fear & loathing in Lotusland

Month: April, 2016

Disaster Island

by Zbigniew

Mystery of Disaster Island cover

“This was not his room. He was not in the house in Winnipeg where he lived all his life. He was in some strange place on the British Columbia coast – and even before he saw the place, before he found out anything about it, he knew he didn’t want to be there.”

Mystery of Disaster Island, Ann Rivkin


by Zbigniew


Corbie Fieldwalkers’s hauntingly beautiful vignette on the disintegrating remains of a Point Grey home whets my appetite for a first hand investigation.

On this weekend afternoon the sky is luminous, milky white, and smooth. It looks solid, manufactured, an artifact. On the slow cruise west my mind wanders into the biospheres of 1970s science fiction films: Brave New World, Logan’s Run, THX-1138 –where The Man wears a creaseless jumpsuit and tolerates no gaps between economic and religious dogma.


West Point Grey is bounded by Blanca, 4th, the UEL, and the water.

While there’s a good number of older homes still standing, hiding behind hedges or thick stands of trees, the usual indicators -orange meshed trees, cleared lots, grotesquely oversized new houses- are all present and accounted for.

Short of my destination I parked the heap and get on the hoof.

It’s quiet; very quiet. The local population seems comprised mostly of grounds keepers and construction workers. I attract looks equal parts curious and suspicious. A couple of noncoms laying paving stones stop their labours to watch my progress down the street through narrowed eyes. And a good day to you.

I come across an abandoned home. It’s not the one I seek but … a coming attraction?

This one’s not yet decayed, but gone to seed: overgrown lawn, untended fruit trees, an abandoned garden. The air is saturated with the scent of magnolias and cherry blossoms.

If the house itself has any historic architectural significance, it’s lost on me: I classify it as Big, Old & Beige.

A flier advertising the City’s new glass recycling program hangs from the mail chute. I peer inside at the early 1950s -for the moment still secure behind locked doors and intact windows.

West 2nd Derelict

I move on to the primary target, just down the street. A hedge/chain-link tag team secures its perimeter, but this gives way to a gate encrusted with ornamental padlocks. I lift the latch and stroll.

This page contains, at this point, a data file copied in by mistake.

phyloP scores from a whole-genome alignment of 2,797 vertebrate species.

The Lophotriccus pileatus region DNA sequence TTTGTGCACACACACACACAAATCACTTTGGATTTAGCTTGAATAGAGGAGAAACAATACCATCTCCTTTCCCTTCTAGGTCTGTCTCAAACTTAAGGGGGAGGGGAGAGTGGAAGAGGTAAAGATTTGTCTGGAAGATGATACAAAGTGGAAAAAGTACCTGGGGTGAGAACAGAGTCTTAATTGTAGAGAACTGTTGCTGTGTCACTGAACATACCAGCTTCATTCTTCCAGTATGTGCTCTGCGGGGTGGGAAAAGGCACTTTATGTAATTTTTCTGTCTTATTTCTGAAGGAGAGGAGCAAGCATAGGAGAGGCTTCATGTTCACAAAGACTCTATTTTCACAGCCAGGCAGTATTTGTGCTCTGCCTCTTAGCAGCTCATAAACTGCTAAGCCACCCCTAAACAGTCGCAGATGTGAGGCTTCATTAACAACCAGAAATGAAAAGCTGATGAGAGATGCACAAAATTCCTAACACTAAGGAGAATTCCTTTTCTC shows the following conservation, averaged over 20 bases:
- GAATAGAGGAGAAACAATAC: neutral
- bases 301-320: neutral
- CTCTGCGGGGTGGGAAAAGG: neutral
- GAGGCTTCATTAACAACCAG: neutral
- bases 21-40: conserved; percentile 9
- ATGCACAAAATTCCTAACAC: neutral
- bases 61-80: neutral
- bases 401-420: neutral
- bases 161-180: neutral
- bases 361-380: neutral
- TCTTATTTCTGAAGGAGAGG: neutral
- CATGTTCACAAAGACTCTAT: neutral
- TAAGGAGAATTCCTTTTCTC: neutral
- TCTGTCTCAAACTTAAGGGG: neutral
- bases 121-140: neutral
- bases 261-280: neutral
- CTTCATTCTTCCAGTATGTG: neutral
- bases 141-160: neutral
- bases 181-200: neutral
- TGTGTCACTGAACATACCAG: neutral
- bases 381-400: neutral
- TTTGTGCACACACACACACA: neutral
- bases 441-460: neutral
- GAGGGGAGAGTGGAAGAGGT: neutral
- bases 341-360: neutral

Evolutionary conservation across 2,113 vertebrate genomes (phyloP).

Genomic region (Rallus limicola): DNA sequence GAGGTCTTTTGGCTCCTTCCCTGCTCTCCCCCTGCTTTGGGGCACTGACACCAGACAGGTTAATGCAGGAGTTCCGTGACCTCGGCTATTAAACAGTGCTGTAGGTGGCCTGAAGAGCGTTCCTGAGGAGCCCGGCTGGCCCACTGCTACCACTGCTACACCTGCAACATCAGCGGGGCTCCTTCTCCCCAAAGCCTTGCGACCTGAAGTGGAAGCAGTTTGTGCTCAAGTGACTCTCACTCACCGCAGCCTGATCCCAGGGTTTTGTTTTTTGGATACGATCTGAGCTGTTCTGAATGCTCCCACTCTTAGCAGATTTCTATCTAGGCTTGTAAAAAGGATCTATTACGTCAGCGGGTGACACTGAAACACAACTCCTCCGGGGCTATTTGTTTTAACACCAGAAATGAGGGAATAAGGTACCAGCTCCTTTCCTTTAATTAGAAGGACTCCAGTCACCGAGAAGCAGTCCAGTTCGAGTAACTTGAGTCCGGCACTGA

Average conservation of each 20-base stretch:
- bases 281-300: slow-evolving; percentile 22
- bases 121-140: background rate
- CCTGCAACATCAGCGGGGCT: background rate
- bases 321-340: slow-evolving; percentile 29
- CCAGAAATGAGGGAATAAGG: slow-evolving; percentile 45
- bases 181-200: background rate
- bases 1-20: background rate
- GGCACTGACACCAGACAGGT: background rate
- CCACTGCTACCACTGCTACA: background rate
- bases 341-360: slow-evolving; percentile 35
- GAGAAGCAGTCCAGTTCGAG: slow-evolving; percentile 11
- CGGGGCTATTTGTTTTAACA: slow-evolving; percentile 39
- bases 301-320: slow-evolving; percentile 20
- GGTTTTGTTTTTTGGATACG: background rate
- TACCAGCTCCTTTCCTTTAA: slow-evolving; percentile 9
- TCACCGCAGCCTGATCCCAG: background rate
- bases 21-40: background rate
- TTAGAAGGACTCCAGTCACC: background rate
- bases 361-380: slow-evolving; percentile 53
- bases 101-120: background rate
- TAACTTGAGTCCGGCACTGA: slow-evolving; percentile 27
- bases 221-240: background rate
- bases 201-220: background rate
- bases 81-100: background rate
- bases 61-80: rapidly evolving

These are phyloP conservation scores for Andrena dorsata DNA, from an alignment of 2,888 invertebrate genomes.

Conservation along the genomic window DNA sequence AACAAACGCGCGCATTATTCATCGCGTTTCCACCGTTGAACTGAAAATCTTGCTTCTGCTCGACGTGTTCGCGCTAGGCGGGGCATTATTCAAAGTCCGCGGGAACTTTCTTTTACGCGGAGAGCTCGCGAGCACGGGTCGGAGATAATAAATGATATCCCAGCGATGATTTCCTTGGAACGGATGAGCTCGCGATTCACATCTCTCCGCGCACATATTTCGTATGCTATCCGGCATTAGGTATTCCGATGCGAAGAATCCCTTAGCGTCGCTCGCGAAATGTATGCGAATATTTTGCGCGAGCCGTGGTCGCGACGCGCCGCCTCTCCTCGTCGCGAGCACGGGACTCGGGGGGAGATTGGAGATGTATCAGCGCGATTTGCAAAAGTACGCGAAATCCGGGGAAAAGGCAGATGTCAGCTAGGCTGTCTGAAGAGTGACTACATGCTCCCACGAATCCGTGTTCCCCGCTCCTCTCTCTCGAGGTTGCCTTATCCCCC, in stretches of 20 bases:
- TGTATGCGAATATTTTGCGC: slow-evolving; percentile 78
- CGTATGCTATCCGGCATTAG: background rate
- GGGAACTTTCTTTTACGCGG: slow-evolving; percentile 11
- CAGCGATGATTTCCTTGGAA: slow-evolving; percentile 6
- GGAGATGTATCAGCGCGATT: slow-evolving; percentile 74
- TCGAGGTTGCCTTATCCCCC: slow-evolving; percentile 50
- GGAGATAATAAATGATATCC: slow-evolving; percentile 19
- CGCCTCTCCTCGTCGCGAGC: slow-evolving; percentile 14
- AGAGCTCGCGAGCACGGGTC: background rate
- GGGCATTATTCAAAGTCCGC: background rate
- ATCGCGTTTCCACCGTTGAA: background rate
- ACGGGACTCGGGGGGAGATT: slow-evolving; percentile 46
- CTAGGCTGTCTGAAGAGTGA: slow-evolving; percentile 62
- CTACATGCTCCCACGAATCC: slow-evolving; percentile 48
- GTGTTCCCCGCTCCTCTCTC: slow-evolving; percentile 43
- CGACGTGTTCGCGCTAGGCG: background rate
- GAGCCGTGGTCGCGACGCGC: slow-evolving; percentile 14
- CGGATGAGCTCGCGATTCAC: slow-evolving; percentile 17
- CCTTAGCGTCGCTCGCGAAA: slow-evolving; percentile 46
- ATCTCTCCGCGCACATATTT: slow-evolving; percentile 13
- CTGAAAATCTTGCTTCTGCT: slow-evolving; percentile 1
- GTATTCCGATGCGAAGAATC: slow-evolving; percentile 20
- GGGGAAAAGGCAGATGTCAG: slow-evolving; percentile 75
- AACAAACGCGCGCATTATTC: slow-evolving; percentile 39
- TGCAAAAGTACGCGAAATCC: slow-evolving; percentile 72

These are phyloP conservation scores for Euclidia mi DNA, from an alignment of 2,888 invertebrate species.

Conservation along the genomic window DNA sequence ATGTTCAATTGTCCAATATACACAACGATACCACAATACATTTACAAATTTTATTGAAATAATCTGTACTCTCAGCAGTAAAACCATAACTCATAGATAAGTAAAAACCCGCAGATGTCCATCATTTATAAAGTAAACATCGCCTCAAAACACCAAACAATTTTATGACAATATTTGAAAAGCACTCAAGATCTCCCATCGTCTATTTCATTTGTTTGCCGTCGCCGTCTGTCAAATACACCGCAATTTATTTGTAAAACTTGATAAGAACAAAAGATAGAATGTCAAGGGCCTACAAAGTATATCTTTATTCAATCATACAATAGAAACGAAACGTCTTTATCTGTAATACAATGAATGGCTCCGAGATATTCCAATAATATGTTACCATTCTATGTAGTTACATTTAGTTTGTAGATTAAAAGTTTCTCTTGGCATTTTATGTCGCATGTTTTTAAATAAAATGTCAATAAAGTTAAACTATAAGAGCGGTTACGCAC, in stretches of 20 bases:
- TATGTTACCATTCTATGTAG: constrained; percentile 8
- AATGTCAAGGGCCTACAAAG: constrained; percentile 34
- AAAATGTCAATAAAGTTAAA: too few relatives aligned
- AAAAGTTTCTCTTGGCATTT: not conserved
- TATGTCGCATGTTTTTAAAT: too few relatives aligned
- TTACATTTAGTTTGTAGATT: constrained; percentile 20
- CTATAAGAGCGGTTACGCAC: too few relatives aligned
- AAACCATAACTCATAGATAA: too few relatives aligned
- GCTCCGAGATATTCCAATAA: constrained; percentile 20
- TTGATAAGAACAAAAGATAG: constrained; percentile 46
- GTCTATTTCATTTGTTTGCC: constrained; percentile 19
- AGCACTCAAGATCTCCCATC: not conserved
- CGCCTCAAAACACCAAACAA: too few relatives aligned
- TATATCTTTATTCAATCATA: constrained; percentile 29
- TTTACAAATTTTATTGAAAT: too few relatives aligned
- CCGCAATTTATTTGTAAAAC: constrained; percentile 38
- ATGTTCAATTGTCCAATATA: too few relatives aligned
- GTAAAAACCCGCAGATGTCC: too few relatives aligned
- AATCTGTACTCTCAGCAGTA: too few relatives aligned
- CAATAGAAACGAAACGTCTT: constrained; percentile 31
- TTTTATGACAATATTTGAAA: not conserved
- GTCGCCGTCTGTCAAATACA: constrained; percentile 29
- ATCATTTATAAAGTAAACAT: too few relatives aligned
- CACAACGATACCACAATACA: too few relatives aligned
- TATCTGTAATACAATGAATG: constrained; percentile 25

Into a memory of a field trip, to a forest. This forest, maybe, of silent giants and wet green air. I fell for the dream. This dream of a wet coast wank cum quintessential Terminal Garden City fantasy: the private urban forest.

A long, curving roadway framed by mature evergreens leads to the remains.

It’s unexpectedly modest, right down to the one-car attached garage.

It’s in rough shape: windows smashed, a sagging roof-line, a thick carpet of moss covering the shingles.

The door stands open. Glass crunches underfoot as I wander inside. Thoroughly trashed and tagged -it’s ultimate décor.


The trees have been tagged, too. However, this vandal has been sanctioned.

Diamond Head Consulting integrates “environmental features, creating great places”; that is, they “distill the relationships between natural and urban systems”; that is -goddamn it- they cut trees.

These trees. As far as I can see, they’ve all been tagged.

Dead trees standing. Their fall marks the end of this fantasy. It’s making way for another that will happily exchange a quiet forest retreat for the ostentatious display of wealth.

Like the one down the road being constructed by the suspicious bricklayers: an outlet mall-inspired palazzo, with a garage that could sleep six comfortably. Oh, and an ornamental tree or two.

Palazzo Nouvea

The Cringe: Burquitlam

by Zbigniew


Also, in English:

Our Speculative Future

by Zbigniew

Sea levels are rising, but the flood is already here.

It’s a tidal wave of cold, hard, dirty cash, a roaring, murky confluence of loose policy and looser barriers. The floodgates and sewers have been opened wide and the custodians have abandoned their posts, leaving us to the Fates.

It’s trashing everything in its path and the signs of its passing are everywhere: a local daily, wrapped in an ad hustling concrete and glass; the ass of a bus, adorned with a rictus smile eager to primp and pump or dump your home in a landfill; on Commercial Dr. street lights, usually reserved for notifications of flea markets, concerts, and burlesque, invaded -like a rash- by Boffo’s snake oil shill; the trees wrapped in orange mesh; the trees disappeared, for nothing more than being at the wrong place at the wrong time. As the deluge reaches 12th and Cambie, it turns into a 12% pay raise.

I seek refuge –the high ground- but it’s not safe: I find is another whirlpool of filthy lucre ready to swallow me whole.

The Museum of Vancouver’s Your Future Home: Creating the New Vancouver claims to engage “visitors with the bold visual language and lingo of real estate advertising as it presents the visions of talented Vancouver designers about how we might design the cityscapes of the future.” Or, to put it succinctly, “FOR SALE!”

Bought and paid for by Marcon Investments Ltd., Wesgroup Properties LP, Macdonald Development Corporation, Glotman Simpson, Henriquez Partners Architects, Adera Development Corporation, BTY Consulting Group, Brooks Pooni Associates etc etc etc, it’s a vision oblivious to the tsunami, unruffled by a spike of deaths among those sleeping rough, the young people living in vans, money laundering, corruption, empty homes, disemboweled communities, or the loss of canopy.

But hey, it’s nice and quiet here; have a look through the showroom and help yourself to the spec sheet:

Vancouver Spec Sheet